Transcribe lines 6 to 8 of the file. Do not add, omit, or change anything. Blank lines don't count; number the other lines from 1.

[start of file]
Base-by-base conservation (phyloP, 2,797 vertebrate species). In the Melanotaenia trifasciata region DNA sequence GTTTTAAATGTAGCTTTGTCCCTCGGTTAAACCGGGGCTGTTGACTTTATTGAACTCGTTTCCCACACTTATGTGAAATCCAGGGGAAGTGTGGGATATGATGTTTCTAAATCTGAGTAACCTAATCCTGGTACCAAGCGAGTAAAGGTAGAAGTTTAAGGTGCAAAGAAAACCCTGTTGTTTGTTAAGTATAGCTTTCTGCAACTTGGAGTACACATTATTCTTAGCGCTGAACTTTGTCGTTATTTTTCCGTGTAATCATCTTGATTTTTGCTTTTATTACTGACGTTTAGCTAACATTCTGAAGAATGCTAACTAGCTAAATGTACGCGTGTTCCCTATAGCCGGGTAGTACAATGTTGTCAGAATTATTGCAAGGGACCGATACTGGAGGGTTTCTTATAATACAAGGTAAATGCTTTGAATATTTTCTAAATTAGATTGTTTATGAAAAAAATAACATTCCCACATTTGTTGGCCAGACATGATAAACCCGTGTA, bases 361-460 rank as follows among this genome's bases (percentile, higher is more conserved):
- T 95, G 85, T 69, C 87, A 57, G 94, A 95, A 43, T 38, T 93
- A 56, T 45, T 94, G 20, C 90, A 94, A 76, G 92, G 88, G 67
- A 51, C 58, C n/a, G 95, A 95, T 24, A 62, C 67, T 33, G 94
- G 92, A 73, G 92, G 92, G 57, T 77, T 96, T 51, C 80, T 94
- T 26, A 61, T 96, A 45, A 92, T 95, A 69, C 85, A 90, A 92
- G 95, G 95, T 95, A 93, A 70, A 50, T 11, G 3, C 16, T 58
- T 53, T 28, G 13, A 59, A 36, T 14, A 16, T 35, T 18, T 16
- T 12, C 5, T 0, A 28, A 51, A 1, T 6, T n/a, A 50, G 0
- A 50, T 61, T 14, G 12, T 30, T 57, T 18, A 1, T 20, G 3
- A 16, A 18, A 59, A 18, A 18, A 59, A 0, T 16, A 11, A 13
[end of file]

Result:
- T 26, A 61, T 96, A 45, A 92, T 95, A 69, C 85, A 90, A 92
- G 95, G 95, T 95, A 93, A 70, A 50, T 11, G 3, C 16, T 58
- T 53, T 28, G 13, A 59, A 36, T 14, A 16, T 35, T 18, T 16